Finally in the spring or summer of 1707 Abigail was secretly married to Samuel Masham (1678/9–1758), courtier and army officer, the eighth son of Sir Francis Masham, third baronet (c.1646–1723), of Otes, in whose house John Locke had spent his later years, and his wife, Mary, née Scott. Masham, who had been first page and then equerry (1701) and was now groom of the bedchamber to Prince George, was several years younger than his wife, and Harley was said to have been instrumental in the match by pointing out to him the advantages of marriage to a royal favourite. Masham's family were certainly fully aware of these, but he himself assured them that it was a love match. The queen was present at the ceremony, made a privy purse payment of £2000 to Abigail as a dowry, and, to allow for her necessary absences as a married woman, appointed her younger sister Alice as a supernumerary bedchamber woman.
It was the belated discovery of the queen's collusion in this marriage which confirmed Sarah's suspicions about her cousin as a political rival. Realizing that Abigail had been in the queen's confidence for much longer than she had suspected, she decided that this underhand influence had been entirely responsible for her own loss of favour and the queen's resistance to her political advice. Her constant invective against her cousin from this time on, and particularly the insinuation that there was an unnatural element in Anne's affection for her bedchamber woman, turned the queen completely against her.
In the winter of 1707–8 Harley's attempt to form a moderate political ministry failed and he was forced to resign. But in the course of this crisis it became public knowledge that he had the support of his cousin in the queen's bedchamber, 'a great and growing favourite of much industry and insinuation' (Correspondence of Jonathan Swift, 1.69). Even after his resignation he boasted that he would continue to 'play [her] against any body' (Private Correspondence of Sarah, Duchess of Marlborough, 1.113), and before he retired into the country in May 1708 they arranged to keep up a correspondence in a code ingeniously based on the financial problems of their shared kinfolk. By this means he continued to feed her with accounts of the 'Pride, Ambition and Covetousness' of the Marlboroughs and their whig allies, and their mismanagements at home and abroad, 'which I think very necessary to be communicated to my aunt' (Longleat, Portland MSS, X, 16 Oct 1708). When Harley returned to London, Abigail arranged for him and his associates to have backstairs access to the queen at both Windsor and St James's. Probably she also encouraged press attacks on their opponents. When Delriviere Manley's New Atalantis was published in 1709 the duchess of Marlborough noted that 'it was said that Mrs Masham had given the author money' (Private Correspondence, 1.238).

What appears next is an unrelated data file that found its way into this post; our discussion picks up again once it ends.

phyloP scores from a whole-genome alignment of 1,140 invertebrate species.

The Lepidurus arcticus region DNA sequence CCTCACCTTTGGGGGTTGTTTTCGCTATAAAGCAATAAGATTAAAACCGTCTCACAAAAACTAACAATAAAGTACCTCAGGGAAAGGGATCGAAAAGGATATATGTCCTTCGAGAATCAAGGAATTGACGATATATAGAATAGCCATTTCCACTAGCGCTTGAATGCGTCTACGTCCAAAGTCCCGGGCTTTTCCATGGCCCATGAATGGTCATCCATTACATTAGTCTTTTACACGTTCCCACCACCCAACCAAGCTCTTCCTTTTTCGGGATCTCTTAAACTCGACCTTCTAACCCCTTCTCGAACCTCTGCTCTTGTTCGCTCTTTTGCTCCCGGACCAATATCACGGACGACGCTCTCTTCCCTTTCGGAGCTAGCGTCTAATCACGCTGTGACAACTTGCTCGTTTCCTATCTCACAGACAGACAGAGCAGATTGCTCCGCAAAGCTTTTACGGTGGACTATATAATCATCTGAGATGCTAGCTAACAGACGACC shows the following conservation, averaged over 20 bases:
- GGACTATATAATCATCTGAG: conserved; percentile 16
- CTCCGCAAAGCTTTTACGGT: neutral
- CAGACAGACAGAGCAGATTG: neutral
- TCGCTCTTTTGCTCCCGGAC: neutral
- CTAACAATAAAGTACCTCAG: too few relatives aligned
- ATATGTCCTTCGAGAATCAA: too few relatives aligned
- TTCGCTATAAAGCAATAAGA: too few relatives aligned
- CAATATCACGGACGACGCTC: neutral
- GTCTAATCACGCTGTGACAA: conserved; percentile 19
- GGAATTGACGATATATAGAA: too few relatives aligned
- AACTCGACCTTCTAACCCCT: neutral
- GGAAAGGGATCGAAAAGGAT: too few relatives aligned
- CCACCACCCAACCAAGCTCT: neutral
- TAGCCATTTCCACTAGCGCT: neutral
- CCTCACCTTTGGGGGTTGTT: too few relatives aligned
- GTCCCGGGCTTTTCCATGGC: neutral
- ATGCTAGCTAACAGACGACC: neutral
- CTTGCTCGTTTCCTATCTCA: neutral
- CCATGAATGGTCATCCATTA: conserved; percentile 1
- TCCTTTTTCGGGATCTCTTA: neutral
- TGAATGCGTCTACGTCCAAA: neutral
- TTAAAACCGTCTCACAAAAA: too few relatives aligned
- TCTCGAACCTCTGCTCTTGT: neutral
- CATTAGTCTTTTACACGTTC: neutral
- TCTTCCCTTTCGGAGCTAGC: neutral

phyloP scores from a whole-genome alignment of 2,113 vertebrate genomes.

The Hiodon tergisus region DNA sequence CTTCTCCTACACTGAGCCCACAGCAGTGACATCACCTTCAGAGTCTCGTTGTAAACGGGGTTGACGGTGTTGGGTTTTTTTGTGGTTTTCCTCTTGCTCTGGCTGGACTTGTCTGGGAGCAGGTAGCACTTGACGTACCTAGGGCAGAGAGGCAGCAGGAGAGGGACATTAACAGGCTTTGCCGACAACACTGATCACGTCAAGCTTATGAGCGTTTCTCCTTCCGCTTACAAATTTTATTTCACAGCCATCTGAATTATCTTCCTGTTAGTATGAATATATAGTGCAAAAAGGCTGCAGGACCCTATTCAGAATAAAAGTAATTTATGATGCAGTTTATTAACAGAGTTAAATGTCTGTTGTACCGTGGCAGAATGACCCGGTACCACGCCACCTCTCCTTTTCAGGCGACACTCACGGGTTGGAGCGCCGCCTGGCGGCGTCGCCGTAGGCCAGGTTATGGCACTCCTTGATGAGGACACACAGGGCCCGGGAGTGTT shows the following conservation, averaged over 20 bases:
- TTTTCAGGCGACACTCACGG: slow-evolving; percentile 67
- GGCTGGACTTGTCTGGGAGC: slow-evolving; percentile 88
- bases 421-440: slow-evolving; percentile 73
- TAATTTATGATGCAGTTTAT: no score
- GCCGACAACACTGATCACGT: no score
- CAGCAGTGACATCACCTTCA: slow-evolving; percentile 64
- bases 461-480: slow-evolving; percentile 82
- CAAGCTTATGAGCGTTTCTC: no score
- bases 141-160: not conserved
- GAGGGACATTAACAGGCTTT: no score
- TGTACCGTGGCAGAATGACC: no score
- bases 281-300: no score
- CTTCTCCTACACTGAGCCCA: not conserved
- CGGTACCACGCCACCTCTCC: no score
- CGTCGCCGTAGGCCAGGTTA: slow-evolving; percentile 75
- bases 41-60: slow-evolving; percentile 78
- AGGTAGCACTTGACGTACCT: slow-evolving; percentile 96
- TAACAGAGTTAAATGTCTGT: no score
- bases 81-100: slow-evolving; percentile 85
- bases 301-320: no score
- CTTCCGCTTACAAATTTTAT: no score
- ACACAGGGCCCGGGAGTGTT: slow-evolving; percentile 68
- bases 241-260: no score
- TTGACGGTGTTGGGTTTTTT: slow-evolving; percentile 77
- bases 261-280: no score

Matters came to a head in January 1710 when the queen, on Harley's advice, instructed Marlborough to give a regiment vacant on the death of the whig earl of Essex to Abigail's brother John. Seeing this as a public blow to his authority in the army, and believing that Harley and Abigail were trying to force his resignation by this means, Marlborough urged his whig colleagues that 'now is the time or never for getting rid of … Mrs M[asham]' (Harris, 164). When they began canvassing support for a parliamentary address to remove her from court, Abigail was alarmed and contemplated resignation herself, but, since she had already done her work in helping Harley and his associates to re-establish relations with the queen, the attempt was too belated to be effective. The queen managed to rally tory support against it and by the end of the year the Godolphin ministry was dismissed, Harley restored to office, and the duchess of Marlborough forced to resign all her court offices.
Keeper of the privy purse and peeress
The post of keeper of the privy purse was bestowed on Abigail Masham on 24 January 1711. She kept her accounts with Hoare's Bank (in 1726 her daughter Anne was to marry Henry Hoare II), but these are uninformative, stating only the amounts and dates of withdrawals, often in the form of round sums to herself. She was also authorized by royal warrant to give full receipts in her own right, 'notwithstanding coverture' (BL, Add. MS 63093, fol. 45). But the queen was always reluctant to bestow a peerage on the Mashams, saying that she would 'lose a useful servant about her person, for it would give offence to have a peeress lie on the floor and do several other inferior offices' (Burnet, 6.36n.). She was only brought to consent in December 1711, when there was a need to create a batch of tory peers to ensure the passage through parliament of the preliminaries to the treaty of Utrecht, and then only on condition that Abigail remained as bedchamber woman, 'and did as she used to do'.